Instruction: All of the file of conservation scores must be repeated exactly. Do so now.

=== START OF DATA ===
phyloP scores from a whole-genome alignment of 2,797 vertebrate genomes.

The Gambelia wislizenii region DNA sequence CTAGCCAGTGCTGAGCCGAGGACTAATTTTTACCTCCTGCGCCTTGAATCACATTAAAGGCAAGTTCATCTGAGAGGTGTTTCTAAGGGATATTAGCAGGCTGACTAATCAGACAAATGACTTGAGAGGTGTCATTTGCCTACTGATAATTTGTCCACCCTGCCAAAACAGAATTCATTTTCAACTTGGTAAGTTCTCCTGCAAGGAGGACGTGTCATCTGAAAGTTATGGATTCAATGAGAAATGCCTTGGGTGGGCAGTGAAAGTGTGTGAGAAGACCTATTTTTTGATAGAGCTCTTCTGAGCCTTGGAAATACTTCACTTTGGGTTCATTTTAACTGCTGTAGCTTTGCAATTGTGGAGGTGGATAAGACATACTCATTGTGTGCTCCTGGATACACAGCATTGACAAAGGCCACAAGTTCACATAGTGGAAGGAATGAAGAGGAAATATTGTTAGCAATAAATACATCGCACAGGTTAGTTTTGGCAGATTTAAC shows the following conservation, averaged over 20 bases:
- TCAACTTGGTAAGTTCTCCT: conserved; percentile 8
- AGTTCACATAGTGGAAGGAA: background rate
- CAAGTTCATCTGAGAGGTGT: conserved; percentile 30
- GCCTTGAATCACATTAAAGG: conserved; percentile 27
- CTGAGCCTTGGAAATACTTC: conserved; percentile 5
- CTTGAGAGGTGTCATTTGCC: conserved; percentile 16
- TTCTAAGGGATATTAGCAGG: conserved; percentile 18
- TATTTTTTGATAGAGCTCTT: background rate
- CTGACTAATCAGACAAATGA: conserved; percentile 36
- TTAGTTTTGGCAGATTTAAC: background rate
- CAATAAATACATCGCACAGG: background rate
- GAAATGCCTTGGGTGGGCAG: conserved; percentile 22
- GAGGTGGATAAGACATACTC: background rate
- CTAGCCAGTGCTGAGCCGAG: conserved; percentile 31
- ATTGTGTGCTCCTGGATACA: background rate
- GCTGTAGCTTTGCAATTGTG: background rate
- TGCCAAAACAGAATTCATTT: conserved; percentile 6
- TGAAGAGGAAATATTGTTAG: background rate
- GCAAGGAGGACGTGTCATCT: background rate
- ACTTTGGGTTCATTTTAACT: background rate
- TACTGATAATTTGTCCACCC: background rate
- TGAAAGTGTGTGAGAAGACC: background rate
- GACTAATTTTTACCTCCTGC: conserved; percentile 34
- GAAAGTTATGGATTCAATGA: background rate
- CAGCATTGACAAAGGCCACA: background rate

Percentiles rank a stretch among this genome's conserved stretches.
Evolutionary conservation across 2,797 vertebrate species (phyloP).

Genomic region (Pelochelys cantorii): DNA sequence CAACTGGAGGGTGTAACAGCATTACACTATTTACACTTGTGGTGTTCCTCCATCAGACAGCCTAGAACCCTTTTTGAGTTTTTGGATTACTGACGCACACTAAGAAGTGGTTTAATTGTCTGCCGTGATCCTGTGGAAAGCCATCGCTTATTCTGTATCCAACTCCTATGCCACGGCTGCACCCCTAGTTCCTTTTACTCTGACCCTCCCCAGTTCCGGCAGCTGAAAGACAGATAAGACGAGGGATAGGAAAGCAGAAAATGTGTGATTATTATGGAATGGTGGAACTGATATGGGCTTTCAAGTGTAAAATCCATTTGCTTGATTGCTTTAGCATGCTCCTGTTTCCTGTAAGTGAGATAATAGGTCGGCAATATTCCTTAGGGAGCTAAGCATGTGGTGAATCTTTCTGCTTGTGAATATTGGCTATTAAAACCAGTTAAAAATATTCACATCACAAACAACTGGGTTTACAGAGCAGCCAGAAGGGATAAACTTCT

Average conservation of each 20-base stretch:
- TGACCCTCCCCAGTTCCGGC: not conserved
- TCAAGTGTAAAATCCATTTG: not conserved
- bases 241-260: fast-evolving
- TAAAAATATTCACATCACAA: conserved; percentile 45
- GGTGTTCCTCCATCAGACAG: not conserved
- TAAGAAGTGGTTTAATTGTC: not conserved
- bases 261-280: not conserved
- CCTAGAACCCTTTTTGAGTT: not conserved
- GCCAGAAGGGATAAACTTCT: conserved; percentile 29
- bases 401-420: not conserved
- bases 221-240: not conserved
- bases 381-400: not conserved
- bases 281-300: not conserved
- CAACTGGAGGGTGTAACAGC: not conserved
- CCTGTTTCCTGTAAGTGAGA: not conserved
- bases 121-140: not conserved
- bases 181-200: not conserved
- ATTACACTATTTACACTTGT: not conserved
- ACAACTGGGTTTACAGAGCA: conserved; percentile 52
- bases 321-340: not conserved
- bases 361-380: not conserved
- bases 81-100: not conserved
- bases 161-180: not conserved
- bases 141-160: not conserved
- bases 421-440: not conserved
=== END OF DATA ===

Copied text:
phyloP scores from a whole-genome alignment of 2,797 vertebrate genomes.

The Gambelia wislizenii region DNA sequence CTAGCCAGTGCTGAGCCGAGGACTAATTTTTACCTCCTGCGCCTTGAATCACATTAAAGGCAAGTTCATCTGAGAGGTGTTTCTAAGGGATATTAGCAGGCTGACTAATCAGACAAATGACTTGAGAGGTGTCATTTGCCTACTGATAATTTGTCCACCCTGCCAAAACAGAATTCATTTTCAACTTGGTAAGTTCTCCTGCAAGGAGGACGTGTCATCTGAAAGTTATGGATTCAATGAGAAATGCCTTGGGTGGGCAGTGAAAGTGTGTGAGAAGACCTATTTTTTGATAGAGCTCTTCTGAGCCTTGGAAATACTTCACTTTGGGTTCATTTTAACTGCTGTAGCTTTGCAATTGTGGAGGTGGATAAGACATACTCATTGTGTGCTCCTGGATACACAGCATTGACAAAGGCCACAAGTTCACATAGTGGAAGGAATGAAGAGGAAATATTGTTAGCAATAAATACATCGCACAGGTTAGTTTTGGCAGATTTAAC shows the following conservation, averaged over 20 bases:
- TCAACTTGGTAAGTTCTCCT: conserved; percentile 8
- AGTTCACATAGTGGAAGGAA: background rate
- CAAGTTCATCTGAGAGGTGT: conserved; percentile 30
- GCCTTGAATCACATTAAAGG: conserved; percentile 27
- CTGAGCCTTGGAAATACTTC: conserved; percentile 5
- CTTGAGAGGTGTCATTTGCC: conserved; percentile 16
- TTCTAAGGGATATTAGCAGG: conserved; percentile 18
- TATTTTTTGATAGAGCTCTT: background rate
- CTGACTAATCAGACAAATGA: conserved; percentile 36
- TTAGTTTTGGCAGATTTAAC: background rate
- CAATAAATACATCGCACAGG: background rate
- GAAATGCCTTGGGTGGGCAG: conserved; percentile 22
- GAGGTGGATAAGACATACTC: background rate
- CTAGCCAGTGCTGAGCCGAG: conserved; percentile 31
- ATTGTGTGCTCCTGGATACA: background rate
- GCTGTAGCTTTGCAATTGTG: background rate
- TGCCAAAACAGAATTCATTT: conserved; percentile 6
- TGAAGAGGAAATATTGTTAG: background rate
- GCAAGGAGGACGTGTCATCT: background rate
- ACTTTGGGTTCATTTTAACT: background rate
- TACTGATAATTTGTCCACCC: background rate
- TGAAAGTGTGTGAGAAGACC: background rate
- GACTAATTTTTACCTCCTGC: conserved; percentile 34
- GAAAGTTATGGATTCAATGA: background rate
- CAGCATTGACAAAGGCCACA: background rate

Percentiles rank a stretch among this genome's conserved stretches.
Evolutionary conservation across 2,797 vertebrate species (phyloP).

Genomic region (Pelochelys cantorii): DNA sequence CAACTGGAGGGTGTAACAGCATTACACTATTTACACTTGTGGTGTTCCTCCATCAGACAGCCTAGAACCCTTTTTGAGTTTTTGGATTACTGACGCACACTAAGAAGTGGTTTAATTGTCTGCCGTGATCCTGTGGAAAGCCATCGCTTATTCTGTATCCAACTCCTATGCCACGGCTGCACCCCTAGTTCCTTTTACTCTGACCCTCCCCAGTTCCGGCAGCTGAAAGACAGATAAGACGAGGGATAGGAAAGCAGAAAATGTGTGATTATTATGGAATGGTGGAACTGATATGGGCTTTCAAGTGTAAAATCCATTTGCTTGATTGCTTTAGCATGCTCCTGTTTCCTGTAAGTGAGATAATAGGTCGGCAATATTCCTTAGGGAGCTAAGCATGTGGTGAATCTTTCTGCTTGTGAATATTGGCTATTAAAACCAGTTAAAAATATTCACATCACAAACAACTGGGTTTACAGAGCAGCCAGAAGGGATAAACTTCT

Average conservation of each 20-base stretch:
- TGACCCTCCCCAGTTCCGGC: not conserved
- TCAAGTGTAAAATCCATTTG: not conserved
- bases 241-260: fast-evolving
- TAAAAATATTCACATCACAA: conserved; percentile 45
- GGTGTTCCTCCATCAGACAG: not conserved
- TAAGAAGTGGTTTAATTGTC: not conserved
- bases 261-280: not conserved
- CCTAGAACCCTTTTTGAGTT: not conserved
- GCCAGAAGGGATAAACTTCT: conserved; percentile 29
- bases 401-420: not conserved
- bases 221-240: not conserved
- bases 381-400: not conserved
- bases 281-300: not conserved
- CAACTGGAGGGTGTAACAGC: not conserved
- CCTGTTTCCTGTAAGTGAGA: not conserved
- bases 121-140: not conserved
- bases 181-200: not conserved
- ATTACACTATTTACACTTGT: not conserved
- ACAACTGGGTTTACAGAGCA: conserved; percentile 52
- bases 321-340: not conserved
- bases 361-380: not conserved
- bases 81-100: not conserved
- bases 161-180: not conserved
- bases 141-160: not conserved
- bases 421-440: not conserved